Perhaps it’s easier for an economist to understand that the view that the world has of you as a country or people is the sum of all the opinions that exist. Whether your national profile is positive or negative, high or low, depends on what you and your fellows do, and how you are portrayed and perceived. I look at the Chris Gayle ‘incident’ in that light, along with my views on what is acceptable behaviour. Brand Jamaica (at least), and ‘brand cricket’, and ‘brand sport’, and ‘brand man’ have been harmed by his actions. Whatever his exploits with a cricket bat, then and before, they went quickly onto the back burner because he couldn’t control himself of the cricket field.

Many public entertainers–and I include athletes in that bag–have a distorted view of public opinion, often shaped by the reactions people have to their prowess and success. (It’s not just the ‘greats’ who act out of line, but also many of those who crave public attention, and may feel unhappy with less of it. Look carefully at the behaviour of those in the middle or bottom, and what they do to try to raise their public worth.)

I don’t have any problem casting Mr. Gayle’s behaviour with a female reporter, Mel McLaughlin, as inappropriate.GAYLE_SEXISM_3540473bIt’s perhaps easier if your children are girls, but it’s not that hard a call, in my mind, in any situation. Many want to jump up and throw back that others did similar things and got little public blow back. Again, being an economist, that doesn’t make any difference: the world is not static, and reactions at a given time are a reflection of what the world thinks at that time. It may be hard to understand, and the reactions may not be constant at any time or any place. Sadly, too, the public may be fickle and give some more latitude because they ‘like’ someone more than they ‘like’ the latest perpetrator of an act. I say that to deal with Maria Sharapova at a press conference focussing on the ‘form’ of a mail reporter, and seemingly getting no public uproar. Who knows, for sure? Maybe, the world was so tired of men doing this sort of thing that they saw a woman doing it as simple catch-up. I’m not going to analyse what I see as using a wrong to justify a wrong. My view on the incidents are the same: they are both wrong.

Many may wish to see the hand of racism at play, in Mr. Gayle’s case. Maybe, it is, but if so, it would be naive to think the world is neutral. Or, maybe, someone thought that by being a ‘megastar’ the base dislike some have of particular races would disappear. Hello! Maybe, people don’t watch enough of what’s going on to see that ‘greatness’ counts for nothing in the face of some nasty attitudes. If racism is in play, then one also has to explain why a supposedly racist group would want to employ someone of a race they detest. It can be rationalized in terms of making more money (we saw it with an NBA franchise), even if in doing so one uses people one despises. It’s a hard piece of logic, but try it.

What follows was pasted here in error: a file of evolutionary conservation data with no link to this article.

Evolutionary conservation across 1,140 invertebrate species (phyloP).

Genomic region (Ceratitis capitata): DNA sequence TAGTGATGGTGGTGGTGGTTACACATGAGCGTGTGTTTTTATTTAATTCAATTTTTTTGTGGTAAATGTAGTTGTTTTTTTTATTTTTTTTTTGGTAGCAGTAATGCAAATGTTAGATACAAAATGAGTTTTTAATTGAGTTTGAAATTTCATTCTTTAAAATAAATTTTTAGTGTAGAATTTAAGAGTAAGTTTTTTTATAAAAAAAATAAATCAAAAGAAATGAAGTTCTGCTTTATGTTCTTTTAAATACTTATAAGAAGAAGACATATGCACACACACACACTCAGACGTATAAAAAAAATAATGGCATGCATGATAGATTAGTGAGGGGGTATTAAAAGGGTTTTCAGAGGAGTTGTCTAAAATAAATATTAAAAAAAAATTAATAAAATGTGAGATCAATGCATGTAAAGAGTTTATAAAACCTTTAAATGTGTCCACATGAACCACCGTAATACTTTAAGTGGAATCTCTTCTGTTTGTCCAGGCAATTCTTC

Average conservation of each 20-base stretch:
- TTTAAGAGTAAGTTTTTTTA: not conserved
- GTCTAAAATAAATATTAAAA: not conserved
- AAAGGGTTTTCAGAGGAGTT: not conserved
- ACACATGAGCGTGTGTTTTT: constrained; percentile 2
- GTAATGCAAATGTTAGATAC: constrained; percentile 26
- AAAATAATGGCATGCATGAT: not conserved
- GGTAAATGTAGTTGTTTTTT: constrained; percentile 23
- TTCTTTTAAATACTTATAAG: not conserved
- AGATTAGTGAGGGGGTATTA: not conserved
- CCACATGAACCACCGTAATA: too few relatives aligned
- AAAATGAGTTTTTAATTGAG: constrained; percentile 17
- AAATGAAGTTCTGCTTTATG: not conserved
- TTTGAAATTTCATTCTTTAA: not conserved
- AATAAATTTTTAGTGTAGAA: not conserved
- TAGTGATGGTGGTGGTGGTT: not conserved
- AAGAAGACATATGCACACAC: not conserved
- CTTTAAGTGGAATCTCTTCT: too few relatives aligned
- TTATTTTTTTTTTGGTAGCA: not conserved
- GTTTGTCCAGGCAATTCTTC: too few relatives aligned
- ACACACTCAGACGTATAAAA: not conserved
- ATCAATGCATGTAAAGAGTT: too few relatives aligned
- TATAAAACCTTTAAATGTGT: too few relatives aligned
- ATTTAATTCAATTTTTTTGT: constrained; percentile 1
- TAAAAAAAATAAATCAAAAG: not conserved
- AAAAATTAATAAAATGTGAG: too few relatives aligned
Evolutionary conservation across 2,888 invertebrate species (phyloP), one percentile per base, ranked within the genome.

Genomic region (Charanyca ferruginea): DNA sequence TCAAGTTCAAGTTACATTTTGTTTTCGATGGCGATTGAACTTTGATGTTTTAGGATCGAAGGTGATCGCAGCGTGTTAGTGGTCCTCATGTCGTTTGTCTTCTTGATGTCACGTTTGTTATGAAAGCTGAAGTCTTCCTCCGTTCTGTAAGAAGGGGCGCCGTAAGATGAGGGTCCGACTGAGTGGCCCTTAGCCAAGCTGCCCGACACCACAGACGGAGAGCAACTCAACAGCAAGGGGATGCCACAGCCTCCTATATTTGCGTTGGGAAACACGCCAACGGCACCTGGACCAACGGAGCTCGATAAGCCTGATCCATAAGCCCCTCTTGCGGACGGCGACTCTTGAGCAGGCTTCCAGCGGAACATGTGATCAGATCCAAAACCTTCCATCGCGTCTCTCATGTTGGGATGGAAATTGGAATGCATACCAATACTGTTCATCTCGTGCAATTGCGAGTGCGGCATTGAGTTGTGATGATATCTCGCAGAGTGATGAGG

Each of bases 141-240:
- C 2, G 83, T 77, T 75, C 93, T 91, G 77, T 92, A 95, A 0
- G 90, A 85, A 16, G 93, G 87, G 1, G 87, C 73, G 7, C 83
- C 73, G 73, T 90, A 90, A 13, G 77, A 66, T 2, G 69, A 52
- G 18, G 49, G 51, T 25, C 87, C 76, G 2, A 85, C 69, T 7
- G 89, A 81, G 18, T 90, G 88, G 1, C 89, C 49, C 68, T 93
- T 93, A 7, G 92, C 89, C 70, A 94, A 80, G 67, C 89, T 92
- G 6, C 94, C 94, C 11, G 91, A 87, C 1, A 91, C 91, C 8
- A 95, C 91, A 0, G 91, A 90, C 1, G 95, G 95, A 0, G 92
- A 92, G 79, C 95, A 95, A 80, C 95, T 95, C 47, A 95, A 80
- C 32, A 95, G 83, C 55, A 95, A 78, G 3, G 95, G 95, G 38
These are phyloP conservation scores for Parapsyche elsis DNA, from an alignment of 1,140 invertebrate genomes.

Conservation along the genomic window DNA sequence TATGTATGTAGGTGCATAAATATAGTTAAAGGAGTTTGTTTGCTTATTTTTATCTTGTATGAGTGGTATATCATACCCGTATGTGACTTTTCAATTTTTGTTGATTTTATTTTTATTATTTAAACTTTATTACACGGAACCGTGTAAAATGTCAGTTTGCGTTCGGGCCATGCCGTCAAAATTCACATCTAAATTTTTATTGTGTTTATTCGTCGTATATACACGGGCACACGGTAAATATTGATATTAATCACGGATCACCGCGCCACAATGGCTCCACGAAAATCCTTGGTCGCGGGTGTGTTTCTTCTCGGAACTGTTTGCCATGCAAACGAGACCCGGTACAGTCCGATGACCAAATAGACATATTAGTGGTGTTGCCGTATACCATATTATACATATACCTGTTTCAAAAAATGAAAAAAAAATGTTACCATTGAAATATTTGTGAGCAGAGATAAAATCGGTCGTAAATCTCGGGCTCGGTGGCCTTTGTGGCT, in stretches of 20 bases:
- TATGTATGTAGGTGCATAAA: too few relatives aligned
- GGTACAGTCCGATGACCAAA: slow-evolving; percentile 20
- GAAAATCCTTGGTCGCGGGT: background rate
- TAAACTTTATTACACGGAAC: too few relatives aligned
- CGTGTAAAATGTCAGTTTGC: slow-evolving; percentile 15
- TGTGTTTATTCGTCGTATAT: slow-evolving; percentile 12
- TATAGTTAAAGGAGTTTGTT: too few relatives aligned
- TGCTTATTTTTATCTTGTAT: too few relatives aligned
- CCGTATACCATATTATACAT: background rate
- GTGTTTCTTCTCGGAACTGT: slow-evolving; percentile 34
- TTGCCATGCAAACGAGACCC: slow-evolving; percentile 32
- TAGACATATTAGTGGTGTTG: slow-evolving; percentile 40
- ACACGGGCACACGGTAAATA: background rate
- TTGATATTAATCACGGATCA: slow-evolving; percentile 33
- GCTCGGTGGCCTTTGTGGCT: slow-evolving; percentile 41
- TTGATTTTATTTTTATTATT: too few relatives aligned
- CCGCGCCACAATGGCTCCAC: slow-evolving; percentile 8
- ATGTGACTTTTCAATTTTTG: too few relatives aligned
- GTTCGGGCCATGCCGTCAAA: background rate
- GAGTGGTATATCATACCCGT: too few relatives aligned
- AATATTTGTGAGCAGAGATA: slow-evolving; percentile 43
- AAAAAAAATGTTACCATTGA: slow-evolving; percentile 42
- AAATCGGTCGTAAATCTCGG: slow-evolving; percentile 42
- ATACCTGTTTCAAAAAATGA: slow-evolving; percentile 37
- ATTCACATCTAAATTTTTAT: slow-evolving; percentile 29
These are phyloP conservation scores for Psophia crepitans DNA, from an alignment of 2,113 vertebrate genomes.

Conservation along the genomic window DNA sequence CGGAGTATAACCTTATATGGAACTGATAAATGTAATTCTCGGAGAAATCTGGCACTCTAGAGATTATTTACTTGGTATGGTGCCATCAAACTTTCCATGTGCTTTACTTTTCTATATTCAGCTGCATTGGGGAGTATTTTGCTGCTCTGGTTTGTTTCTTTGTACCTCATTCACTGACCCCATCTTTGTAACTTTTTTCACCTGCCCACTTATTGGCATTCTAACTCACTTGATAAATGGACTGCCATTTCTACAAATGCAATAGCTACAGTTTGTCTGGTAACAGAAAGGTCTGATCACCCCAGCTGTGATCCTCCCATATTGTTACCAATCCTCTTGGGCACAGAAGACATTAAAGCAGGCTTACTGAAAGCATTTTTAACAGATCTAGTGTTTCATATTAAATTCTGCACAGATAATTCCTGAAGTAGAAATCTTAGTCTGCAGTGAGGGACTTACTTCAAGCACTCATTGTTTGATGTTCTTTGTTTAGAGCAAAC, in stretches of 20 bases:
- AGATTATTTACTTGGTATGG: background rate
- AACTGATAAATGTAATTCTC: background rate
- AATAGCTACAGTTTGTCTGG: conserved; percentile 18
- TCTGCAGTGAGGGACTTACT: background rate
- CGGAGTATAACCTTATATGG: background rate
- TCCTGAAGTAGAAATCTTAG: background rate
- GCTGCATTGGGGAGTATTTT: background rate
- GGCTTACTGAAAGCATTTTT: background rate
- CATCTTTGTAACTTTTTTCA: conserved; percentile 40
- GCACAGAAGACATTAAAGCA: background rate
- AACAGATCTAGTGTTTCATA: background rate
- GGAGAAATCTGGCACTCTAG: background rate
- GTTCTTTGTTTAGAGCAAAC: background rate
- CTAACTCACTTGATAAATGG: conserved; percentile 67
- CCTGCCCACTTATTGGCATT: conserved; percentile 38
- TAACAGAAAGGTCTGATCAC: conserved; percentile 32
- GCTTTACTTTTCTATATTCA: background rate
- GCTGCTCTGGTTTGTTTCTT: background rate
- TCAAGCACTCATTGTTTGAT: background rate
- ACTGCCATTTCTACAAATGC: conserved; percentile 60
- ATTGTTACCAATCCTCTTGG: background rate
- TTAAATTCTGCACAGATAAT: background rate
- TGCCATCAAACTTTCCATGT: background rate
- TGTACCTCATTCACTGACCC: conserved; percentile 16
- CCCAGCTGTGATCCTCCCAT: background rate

Some see issues of sexual harassment in the workplace and that is a serious concern. It’s clear that many public figures tread a fine line when it comes to what is the workplace, but it’s also the case that they should understand when those involved in making their public image are doing their jobs and just want to get on with that and then move on to other things. (If Mr. Gayle really wanted to have a date, it would not have been hard to do off-camera, or at another time. Maybe, he got caught up in the hype of public proposals. Who knows?)

Mr. Gayle wants us to lighten up because he did not mean any harm and was just trying to make a joke. Well, the test of humour is whether it makes people laugh. Also, whether you mean harm or not, when the object of your intention is offended, your intention is irrelevant. Mr. Gayle apologized and that was accepted. He made light of his apology on social media, so will now also have to deal with the swirl about his real sincerity.

Mr. Gayle was fined A$10000 (about 5000 pounds; US$7500) for his behaviour. It may seem light, given his contract for the games he has to play. But, as with many things, that may just be the first of several hits he has to weather. Let’s see how many promoters and sponsors want to be associated with his ‘image’ going forward.

 

 

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